On September 26, the Consumer Financial Protection Bureau (CFPB) levied a $9 million fine against TitleMax parent company TMX Finance LLC for failure to tell consumers the terms and costs of auto-title loans sold over a 5-year period, beginning in 2011. The lender was also charged with illegally exposing consumers' personal information to their employers and references.

Offering auto-title and personal loans at 1,300 stores in 18 states, TMX is barred from making in-person visits to collect debts and encouraging customers to take longer time to pay a 30-day loan.

CRL's Delvin Davis, a senior researcher and an expert in car-title lending, made the following statement:

TitleMax earned this fine for its abusive tactics, and for practicing a business model that focuses on making unaffordable triple-digit interest loans—as high as 300 percent—with the borrower's vehicle as collateral. TitleMax is a major player in an industry that drains $3.9 billion each year from cash-strapped consumers.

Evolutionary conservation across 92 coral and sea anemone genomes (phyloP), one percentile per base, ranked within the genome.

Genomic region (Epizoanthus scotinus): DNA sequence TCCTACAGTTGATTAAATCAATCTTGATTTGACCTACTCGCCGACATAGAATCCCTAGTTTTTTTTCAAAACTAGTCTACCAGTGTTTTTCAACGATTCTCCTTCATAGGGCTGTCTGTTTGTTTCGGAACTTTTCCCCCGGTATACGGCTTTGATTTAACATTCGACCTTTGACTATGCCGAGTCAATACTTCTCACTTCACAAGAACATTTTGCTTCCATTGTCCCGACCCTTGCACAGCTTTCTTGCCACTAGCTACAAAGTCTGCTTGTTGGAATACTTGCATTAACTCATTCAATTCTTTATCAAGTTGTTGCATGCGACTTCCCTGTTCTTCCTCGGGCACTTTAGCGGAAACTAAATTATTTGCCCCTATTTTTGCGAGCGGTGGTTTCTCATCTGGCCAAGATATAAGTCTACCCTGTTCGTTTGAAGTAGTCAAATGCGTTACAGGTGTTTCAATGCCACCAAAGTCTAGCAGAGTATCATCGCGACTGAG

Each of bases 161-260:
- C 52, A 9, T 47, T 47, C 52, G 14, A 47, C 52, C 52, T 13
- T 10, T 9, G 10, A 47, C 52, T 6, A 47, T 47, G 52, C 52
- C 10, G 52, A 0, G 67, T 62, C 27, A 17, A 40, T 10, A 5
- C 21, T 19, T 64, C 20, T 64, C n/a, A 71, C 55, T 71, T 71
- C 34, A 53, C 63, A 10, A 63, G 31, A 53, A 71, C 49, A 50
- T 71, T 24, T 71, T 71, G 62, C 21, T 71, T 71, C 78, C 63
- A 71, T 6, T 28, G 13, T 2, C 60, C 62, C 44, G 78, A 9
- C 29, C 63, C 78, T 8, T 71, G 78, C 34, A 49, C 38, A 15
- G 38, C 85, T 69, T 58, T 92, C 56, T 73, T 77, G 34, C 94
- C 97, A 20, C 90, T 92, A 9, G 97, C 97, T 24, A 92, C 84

The car-title lending debt trap isn't new. This industry systematically makes loans without regard to a borrower's ability to repay them, and then stresses aggressive debt collection tactics--so consumers are routinely forced to renew loans or lose their vehicles. TitleMax, in particular, is known to have an average of eight renewals of these high cost loans for every customer.

Currently, CFPB's proposed rule for payday and car-title lending is wisely based on an ability to repay principle. In order to truly protect consumers, the final rule needs to be strengthened so that there are no exceptions, and that loans are always made based on the borrower's income and expenses rather than the value of the collateral. In addition, states should enforce a rate limit of 36 percent as the most effective way to prevent predatory lending practices.

For more information on car-title loans and debt collection:

For more information or to schedule an interview, contact Ricardo Quinto, ricardo.quinto@responsiblelending.org or Charlene Crowell, charlene.crowell@responsiblelending.org.